For newcomer Harman Baweja’s debut film, director (and dad) Harry Baweja and producer (and mom) Pammi Baweja have spared no expenses, for sure. The crafting is highly opulent and, even with the time travel premise, strangely linear. Devoid of major star power or filmmaking punches, Love Story 2050nonetheless manages a surprise or two.
The Bawejas’ film does try too hard—and suffers from—banking on Harman Baweja’s uncanny resemblance to superstar Hrithik Roshan. Baweja looks like Roshan and but goes several steps further in attempting to imitate him. Baweja, who plays a love struck Sydney playboy who time-travels to the year 2050 to find his lost love (Chopra) in Mumbai with the help of his eccentric scientist-uncle (Irani), also attempts Roshan’s signature dance moves. While Baweja falls short at capturing Roshan’s magic, watching Baweja make the attempt is half the fun.
The other half of the fun, and the film’s highlight, is no doubt the special effects that employ cutting-edge gadgetry to envision what Mumbai may look like in the year 2050. The electronic gizmos—from mood sensing, Indianized housekeeper robots to the highly crowded sky traffic (you think Mumbai streets are crowded now? Wait until you see her skies in the future!).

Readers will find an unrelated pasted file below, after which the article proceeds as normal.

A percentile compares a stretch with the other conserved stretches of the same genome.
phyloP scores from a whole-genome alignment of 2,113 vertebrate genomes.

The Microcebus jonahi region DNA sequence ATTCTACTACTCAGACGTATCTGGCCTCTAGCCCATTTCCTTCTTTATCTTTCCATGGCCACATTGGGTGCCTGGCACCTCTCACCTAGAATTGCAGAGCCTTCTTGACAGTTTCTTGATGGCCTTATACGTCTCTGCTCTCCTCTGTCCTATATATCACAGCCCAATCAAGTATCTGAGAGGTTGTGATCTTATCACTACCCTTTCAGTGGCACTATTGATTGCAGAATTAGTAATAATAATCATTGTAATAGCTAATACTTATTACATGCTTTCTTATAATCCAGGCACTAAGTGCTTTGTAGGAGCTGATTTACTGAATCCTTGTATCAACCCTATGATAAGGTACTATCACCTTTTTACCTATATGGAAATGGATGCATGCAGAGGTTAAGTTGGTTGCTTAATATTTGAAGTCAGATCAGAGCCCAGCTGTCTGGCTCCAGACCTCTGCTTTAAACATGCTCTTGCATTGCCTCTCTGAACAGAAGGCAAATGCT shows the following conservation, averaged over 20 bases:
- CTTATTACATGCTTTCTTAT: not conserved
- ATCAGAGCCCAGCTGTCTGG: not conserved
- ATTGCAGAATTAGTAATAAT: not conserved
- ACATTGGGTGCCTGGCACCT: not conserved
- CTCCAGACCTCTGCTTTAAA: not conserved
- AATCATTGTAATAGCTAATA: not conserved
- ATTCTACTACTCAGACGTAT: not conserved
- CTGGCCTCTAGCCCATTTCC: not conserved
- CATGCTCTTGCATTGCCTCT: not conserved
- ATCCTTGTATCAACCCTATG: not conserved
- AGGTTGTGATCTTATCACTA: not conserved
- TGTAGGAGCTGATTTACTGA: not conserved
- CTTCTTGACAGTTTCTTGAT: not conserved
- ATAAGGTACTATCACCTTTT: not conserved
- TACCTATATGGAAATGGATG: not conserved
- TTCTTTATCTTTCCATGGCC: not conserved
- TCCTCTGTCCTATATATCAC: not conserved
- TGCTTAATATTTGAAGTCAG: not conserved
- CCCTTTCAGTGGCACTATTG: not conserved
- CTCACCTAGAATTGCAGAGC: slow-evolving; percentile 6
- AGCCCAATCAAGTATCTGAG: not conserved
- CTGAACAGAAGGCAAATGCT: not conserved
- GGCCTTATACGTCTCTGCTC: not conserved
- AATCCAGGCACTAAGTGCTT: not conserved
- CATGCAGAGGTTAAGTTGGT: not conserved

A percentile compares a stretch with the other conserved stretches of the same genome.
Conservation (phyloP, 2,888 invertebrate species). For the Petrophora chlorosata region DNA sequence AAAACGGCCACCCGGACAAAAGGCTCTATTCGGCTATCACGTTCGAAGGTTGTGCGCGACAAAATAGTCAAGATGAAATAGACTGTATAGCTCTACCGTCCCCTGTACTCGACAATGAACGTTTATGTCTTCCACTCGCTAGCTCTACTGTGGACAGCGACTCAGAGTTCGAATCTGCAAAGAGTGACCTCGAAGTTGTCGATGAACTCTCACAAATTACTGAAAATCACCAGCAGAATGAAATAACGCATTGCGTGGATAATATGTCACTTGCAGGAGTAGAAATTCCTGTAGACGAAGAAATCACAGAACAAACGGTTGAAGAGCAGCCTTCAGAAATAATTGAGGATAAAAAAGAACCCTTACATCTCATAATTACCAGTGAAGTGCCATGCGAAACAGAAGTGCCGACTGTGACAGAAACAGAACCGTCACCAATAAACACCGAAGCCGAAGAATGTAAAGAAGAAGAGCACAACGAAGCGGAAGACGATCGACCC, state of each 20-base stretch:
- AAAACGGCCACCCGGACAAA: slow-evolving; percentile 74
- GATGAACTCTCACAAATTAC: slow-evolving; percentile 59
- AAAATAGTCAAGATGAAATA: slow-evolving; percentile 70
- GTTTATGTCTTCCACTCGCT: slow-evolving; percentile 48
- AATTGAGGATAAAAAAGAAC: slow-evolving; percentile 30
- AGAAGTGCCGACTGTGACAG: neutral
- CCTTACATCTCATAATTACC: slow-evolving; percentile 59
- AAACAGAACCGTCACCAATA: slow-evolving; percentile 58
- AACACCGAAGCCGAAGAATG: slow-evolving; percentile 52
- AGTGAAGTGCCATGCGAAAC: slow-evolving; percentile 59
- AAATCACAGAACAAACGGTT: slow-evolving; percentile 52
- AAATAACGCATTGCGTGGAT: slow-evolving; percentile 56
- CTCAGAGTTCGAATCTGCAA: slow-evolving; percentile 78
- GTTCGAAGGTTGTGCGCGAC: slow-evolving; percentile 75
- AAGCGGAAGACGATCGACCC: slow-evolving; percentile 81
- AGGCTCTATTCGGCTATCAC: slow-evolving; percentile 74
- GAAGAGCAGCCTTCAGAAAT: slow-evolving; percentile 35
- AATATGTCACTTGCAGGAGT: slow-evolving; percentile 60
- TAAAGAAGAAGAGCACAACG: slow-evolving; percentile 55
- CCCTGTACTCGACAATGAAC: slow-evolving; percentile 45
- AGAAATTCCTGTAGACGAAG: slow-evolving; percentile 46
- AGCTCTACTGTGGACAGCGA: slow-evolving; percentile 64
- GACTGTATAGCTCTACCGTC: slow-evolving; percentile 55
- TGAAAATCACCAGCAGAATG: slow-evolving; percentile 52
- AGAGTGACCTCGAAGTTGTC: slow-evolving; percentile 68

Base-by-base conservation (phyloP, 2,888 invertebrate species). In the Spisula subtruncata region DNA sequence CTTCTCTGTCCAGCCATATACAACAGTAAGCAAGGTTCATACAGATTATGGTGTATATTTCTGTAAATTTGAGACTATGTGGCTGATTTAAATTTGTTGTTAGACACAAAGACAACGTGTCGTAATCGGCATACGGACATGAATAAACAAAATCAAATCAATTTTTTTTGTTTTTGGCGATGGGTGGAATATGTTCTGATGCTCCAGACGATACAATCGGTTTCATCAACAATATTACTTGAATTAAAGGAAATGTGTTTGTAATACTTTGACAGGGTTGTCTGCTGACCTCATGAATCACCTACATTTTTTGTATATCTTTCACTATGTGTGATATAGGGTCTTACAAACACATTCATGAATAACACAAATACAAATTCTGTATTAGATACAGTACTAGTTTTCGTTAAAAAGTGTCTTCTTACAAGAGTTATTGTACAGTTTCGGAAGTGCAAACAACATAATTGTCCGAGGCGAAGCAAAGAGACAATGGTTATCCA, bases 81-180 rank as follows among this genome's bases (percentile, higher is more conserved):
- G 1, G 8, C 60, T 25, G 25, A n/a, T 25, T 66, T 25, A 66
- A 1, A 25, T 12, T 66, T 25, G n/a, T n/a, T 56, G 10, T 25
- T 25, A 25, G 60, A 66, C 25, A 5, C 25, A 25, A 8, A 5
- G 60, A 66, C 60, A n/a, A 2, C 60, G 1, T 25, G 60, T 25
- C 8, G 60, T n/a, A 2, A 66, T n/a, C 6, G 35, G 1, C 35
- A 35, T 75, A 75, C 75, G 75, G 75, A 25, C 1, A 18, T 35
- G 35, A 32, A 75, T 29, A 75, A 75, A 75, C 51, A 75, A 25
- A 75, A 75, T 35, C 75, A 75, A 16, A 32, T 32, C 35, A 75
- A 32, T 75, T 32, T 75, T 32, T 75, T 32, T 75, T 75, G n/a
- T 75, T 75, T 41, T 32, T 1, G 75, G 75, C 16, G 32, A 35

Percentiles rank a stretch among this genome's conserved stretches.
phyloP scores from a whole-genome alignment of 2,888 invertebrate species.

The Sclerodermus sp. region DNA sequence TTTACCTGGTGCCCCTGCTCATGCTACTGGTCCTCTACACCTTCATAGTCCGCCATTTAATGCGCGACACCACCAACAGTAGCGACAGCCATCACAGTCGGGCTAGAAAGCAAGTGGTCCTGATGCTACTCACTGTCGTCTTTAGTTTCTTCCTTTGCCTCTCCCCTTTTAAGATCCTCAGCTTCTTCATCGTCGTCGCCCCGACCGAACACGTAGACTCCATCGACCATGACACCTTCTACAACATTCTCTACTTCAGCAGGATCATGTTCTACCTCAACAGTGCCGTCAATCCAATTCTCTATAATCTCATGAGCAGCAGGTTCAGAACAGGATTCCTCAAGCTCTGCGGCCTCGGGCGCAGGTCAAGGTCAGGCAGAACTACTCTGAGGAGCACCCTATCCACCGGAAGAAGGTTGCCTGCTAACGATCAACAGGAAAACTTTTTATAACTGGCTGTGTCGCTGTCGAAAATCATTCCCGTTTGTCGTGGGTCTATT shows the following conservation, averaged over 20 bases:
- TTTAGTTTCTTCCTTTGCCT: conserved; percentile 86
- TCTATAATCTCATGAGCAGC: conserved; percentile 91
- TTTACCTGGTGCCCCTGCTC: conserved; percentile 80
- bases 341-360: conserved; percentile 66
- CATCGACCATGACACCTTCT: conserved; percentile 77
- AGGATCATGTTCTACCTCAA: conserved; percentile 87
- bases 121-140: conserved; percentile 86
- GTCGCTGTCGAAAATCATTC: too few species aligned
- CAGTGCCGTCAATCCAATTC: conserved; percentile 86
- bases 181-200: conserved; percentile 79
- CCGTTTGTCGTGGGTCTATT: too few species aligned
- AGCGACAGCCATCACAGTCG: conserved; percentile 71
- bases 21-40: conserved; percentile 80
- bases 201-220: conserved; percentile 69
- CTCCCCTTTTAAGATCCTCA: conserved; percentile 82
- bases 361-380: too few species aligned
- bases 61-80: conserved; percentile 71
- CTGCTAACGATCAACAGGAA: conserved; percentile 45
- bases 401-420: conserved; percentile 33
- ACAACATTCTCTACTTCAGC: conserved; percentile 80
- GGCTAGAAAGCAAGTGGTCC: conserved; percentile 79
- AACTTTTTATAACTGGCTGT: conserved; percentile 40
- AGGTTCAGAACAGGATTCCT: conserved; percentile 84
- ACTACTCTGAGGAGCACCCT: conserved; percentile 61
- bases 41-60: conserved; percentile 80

The aforementioned effects are best employed in staging a couple of catchy Malik tunes. Malik’s futuristic clutch pieces are best evidenced in Shaan’s Milo Na Milo and Alisha Chinoy’s Lover Boy, which features Chopra as an intergalactic diva—with a captivating space junket that serves as an airborne podium. This bit is enhanced by tight choreography and Chopra in a well-contoured space age jumpsuit. While the film is average in all other categories, the picturization of this song alone is worth the price of admission. — Aniruddh Chawda
Globe trekker, aesthete, photographer, ski bum, film buff, and commentator Aniruddh Chawda writes from Milwaukee.